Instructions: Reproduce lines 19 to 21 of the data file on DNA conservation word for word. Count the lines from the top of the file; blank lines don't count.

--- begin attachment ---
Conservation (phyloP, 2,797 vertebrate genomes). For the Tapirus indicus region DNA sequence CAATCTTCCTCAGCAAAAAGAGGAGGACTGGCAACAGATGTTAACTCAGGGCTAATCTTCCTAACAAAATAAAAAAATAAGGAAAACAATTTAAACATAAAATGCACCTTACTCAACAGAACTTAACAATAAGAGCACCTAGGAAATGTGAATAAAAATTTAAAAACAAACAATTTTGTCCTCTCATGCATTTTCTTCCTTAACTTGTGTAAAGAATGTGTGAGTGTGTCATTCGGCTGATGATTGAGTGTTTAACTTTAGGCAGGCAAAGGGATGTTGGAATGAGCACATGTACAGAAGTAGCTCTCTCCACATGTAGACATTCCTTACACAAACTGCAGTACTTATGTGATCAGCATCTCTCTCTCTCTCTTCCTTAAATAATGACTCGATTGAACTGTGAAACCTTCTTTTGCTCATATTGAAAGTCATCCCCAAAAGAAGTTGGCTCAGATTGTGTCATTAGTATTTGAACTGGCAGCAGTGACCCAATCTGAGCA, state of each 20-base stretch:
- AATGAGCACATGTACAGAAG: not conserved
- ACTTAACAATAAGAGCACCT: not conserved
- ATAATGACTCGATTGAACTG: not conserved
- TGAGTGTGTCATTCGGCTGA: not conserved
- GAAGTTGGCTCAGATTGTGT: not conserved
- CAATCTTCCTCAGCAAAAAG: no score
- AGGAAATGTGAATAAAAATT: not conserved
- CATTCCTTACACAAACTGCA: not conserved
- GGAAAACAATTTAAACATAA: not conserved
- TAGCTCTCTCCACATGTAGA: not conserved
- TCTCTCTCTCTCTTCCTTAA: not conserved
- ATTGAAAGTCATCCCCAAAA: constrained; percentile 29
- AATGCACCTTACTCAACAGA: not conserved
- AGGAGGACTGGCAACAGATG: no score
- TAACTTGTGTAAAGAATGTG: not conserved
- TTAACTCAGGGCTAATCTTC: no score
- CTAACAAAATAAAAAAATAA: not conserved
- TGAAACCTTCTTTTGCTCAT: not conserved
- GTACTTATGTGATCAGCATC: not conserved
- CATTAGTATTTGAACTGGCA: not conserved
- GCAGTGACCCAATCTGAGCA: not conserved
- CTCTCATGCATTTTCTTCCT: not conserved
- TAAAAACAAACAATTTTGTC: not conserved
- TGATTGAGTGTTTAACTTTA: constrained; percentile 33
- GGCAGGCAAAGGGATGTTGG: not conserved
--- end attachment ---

- TGAAACCTTCTTTTGCTCAT: not conserved
- GTACTTATGTGATCAGCATC: not conserved
- CATTAGTATTTGAACTGGCA: not conserved